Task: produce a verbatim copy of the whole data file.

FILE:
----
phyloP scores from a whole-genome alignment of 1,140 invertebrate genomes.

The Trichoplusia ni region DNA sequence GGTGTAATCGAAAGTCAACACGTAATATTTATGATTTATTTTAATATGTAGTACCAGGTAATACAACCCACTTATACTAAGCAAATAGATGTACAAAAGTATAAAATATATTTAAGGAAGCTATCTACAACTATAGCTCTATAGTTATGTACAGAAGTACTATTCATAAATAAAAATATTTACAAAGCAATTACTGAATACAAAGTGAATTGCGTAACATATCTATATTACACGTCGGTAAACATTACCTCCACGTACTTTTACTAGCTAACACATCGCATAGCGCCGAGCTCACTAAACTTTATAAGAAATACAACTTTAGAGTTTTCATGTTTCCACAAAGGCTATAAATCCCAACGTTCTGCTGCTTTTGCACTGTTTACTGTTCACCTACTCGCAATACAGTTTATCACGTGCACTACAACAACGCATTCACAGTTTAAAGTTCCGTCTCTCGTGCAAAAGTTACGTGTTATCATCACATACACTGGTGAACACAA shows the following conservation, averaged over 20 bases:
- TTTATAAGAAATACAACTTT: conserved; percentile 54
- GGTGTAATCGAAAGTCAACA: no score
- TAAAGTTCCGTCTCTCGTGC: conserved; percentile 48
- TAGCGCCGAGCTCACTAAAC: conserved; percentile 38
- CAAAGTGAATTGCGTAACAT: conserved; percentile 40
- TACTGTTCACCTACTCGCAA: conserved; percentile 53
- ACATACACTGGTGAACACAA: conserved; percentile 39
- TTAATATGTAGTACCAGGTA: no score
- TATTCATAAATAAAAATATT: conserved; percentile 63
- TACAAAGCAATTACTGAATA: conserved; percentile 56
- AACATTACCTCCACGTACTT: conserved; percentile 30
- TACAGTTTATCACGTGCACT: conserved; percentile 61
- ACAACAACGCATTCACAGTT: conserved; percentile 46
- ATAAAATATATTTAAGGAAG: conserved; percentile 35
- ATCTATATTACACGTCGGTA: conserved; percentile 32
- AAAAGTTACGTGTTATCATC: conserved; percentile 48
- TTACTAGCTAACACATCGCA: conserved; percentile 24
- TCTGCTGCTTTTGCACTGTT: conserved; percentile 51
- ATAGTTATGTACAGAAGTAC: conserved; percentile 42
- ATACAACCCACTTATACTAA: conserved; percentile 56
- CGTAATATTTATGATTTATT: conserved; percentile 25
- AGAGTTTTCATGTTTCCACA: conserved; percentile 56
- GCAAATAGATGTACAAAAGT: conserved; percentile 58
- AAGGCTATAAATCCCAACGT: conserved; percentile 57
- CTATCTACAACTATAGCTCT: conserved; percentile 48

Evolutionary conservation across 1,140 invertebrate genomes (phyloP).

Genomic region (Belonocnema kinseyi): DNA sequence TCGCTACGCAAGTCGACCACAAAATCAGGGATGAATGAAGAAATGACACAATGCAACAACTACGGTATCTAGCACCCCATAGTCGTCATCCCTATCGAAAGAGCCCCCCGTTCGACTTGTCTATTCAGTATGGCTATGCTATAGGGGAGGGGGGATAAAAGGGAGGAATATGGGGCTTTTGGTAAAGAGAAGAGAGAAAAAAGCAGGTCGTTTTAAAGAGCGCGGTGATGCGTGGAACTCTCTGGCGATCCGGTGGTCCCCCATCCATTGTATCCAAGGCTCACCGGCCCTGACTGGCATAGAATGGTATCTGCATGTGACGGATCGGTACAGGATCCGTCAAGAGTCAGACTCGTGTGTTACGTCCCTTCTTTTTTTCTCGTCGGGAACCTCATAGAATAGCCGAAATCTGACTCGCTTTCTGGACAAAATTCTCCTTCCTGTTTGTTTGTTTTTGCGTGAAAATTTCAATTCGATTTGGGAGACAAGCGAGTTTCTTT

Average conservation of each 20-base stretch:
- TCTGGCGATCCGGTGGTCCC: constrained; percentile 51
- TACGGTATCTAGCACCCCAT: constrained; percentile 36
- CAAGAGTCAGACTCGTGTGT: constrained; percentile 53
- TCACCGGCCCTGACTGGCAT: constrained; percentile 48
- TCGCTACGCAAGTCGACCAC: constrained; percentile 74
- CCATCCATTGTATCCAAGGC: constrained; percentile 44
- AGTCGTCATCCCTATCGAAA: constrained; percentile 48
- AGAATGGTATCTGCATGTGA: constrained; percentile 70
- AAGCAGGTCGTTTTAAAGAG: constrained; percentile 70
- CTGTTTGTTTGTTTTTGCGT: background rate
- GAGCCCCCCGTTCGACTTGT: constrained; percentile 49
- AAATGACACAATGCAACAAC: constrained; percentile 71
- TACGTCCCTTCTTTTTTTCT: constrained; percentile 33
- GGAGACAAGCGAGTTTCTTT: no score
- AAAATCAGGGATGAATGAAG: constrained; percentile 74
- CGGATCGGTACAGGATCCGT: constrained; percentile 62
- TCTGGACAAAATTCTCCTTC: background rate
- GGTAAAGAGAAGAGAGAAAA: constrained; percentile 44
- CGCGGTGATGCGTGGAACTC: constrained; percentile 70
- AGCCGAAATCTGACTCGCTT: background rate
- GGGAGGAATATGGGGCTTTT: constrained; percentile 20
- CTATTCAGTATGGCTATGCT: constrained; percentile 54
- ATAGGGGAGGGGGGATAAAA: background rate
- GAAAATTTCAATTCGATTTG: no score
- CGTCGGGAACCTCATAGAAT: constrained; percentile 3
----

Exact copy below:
phyloP scores from a whole-genome alignment of 1,140 invertebrate genomes.

The Trichoplusia ni region DNA sequence GGTGTAATCGAAAGTCAACACGTAATATTTATGATTTATTTTAATATGTAGTACCAGGTAATACAACCCACTTATACTAAGCAAATAGATGTACAAAAGTATAAAATATATTTAAGGAAGCTATCTACAACTATAGCTCTATAGTTATGTACAGAAGTACTATTCATAAATAAAAATATTTACAAAGCAATTACTGAATACAAAGTGAATTGCGTAACATATCTATATTACACGTCGGTAAACATTACCTCCACGTACTTTTACTAGCTAACACATCGCATAGCGCCGAGCTCACTAAACTTTATAAGAAATACAACTTTAGAGTTTTCATGTTTCCACAAAGGCTATAAATCCCAACGTTCTGCTGCTTTTGCACTGTTTACTGTTCACCTACTCGCAATACAGTTTATCACGTGCACTACAACAACGCATTCACAGTTTAAAGTTCCGTCTCTCGTGCAAAAGTTACGTGTTATCATCACATACACTGGTGAACACAA shows the following conservation, averaged over 20 bases:
- TTTATAAGAAATACAACTTT: conserved; percentile 54
- GGTGTAATCGAAAGTCAACA: no score
- TAAAGTTCCGTCTCTCGTGC: conserved; percentile 48
- TAGCGCCGAGCTCACTAAAC: conserved; percentile 38
- CAAAGTGAATTGCGTAACAT: conserved; percentile 40
- TACTGTTCACCTACTCGCAA: conserved; percentile 53
- ACATACACTGGTGAACACAA: conserved; percentile 39
- TTAATATGTAGTACCAGGTA: no score
- TATTCATAAATAAAAATATT: conserved; percentile 63
- TACAAAGCAATTACTGAATA: conserved; percentile 56
- AACATTACCTCCACGTACTT: conserved; percentile 30
- TACAGTTTATCACGTGCACT: conserved; percentile 61
- ACAACAACGCATTCACAGTT: conserved; percentile 46
- ATAAAATATATTTAAGGAAG: conserved; percentile 35
- ATCTATATTACACGTCGGTA: conserved; percentile 32
- AAAAGTTACGTGTTATCATC: conserved; percentile 48
- TTACTAGCTAACACATCGCA: conserved; percentile 24
- TCTGCTGCTTTTGCACTGTT: conserved; percentile 51
- ATAGTTATGTACAGAAGTAC: conserved; percentile 42
- ATACAACCCACTTATACTAA: conserved; percentile 56
- CGTAATATTTATGATTTATT: conserved; percentile 25
- AGAGTTTTCATGTTTCCACA: conserved; percentile 56
- GCAAATAGATGTACAAAAGT: conserved; percentile 58
- AAGGCTATAAATCCCAACGT: conserved; percentile 57
- CTATCTACAACTATAGCTCT: conserved; percentile 48

Evolutionary conservation across 1,140 invertebrate genomes (phyloP).

Genomic region (Belonocnema kinseyi): DNA sequence TCGCTACGCAAGTCGACCACAAAATCAGGGATGAATGAAGAAATGACACAATGCAACAACTACGGTATCTAGCACCCCATAGTCGTCATCCCTATCGAAAGAGCCCCCCGTTCGACTTGTCTATTCAGTATGGCTATGCTATAGGGGAGGGGGGATAAAAGGGAGGAATATGGGGCTTTTGGTAAAGAGAAGAGAGAAAAAAGCAGGTCGTTTTAAAGAGCGCGGTGATGCGTGGAACTCTCTGGCGATCCGGTGGTCCCCCATCCATTGTATCCAAGGCTCACCGGCCCTGACTGGCATAGAATGGTATCTGCATGTGACGGATCGGTACAGGATCCGTCAAGAGTCAGACTCGTGTGTTACGTCCCTTCTTTTTTTCTCGTCGGGAACCTCATAGAATAGCCGAAATCTGACTCGCTTTCTGGACAAAATTCTCCTTCCTGTTTGTTTGTTTTTGCGTGAAAATTTCAATTCGATTTGGGAGACAAGCGAGTTTCTTT

Average conservation of each 20-base stretch:
- TCTGGCGATCCGGTGGTCCC: constrained; percentile 51
- TACGGTATCTAGCACCCCAT: constrained; percentile 36
- CAAGAGTCAGACTCGTGTGT: constrained; percentile 53
- TCACCGGCCCTGACTGGCAT: constrained; percentile 48
- TCGCTACGCAAGTCGACCAC: constrained; percentile 74
- CCATCCATTGTATCCAAGGC: constrained; percentile 44
- AGTCGTCATCCCTATCGAAA: constrained; percentile 48
- AGAATGGTATCTGCATGTGA: constrained; percentile 70
- AAGCAGGTCGTTTTAAAGAG: constrained; percentile 70
- CTGTTTGTTTGTTTTTGCGT: background rate
- GAGCCCCCCGTTCGACTTGT: constrained; percentile 49
- AAATGACACAATGCAACAAC: constrained; percentile 71
- TACGTCCCTTCTTTTTTTCT: constrained; percentile 33
- GGAGACAAGCGAGTTTCTTT: no score
- AAAATCAGGGATGAATGAAG: constrained; percentile 74
- CGGATCGGTACAGGATCCGT: constrained; percentile 62
- TCTGGACAAAATTCTCCTTC: background rate
- GGTAAAGAGAAGAGAGAAAA: constrained; percentile 44
- CGCGGTGATGCGTGGAACTC: constrained; percentile 70
- AGCCGAAATCTGACTCGCTT: background rate
- GGGAGGAATATGGGGCTTTT: constrained; percentile 20
- CTATTCAGTATGGCTATGCT: constrained; percentile 54
- ATAGGGGAGGGGGGATAAAA: background rate
- GAAAATTTCAATTCGATTTG: no score
- CGTCGGGAACCTCATAGAAT: constrained; percentile 3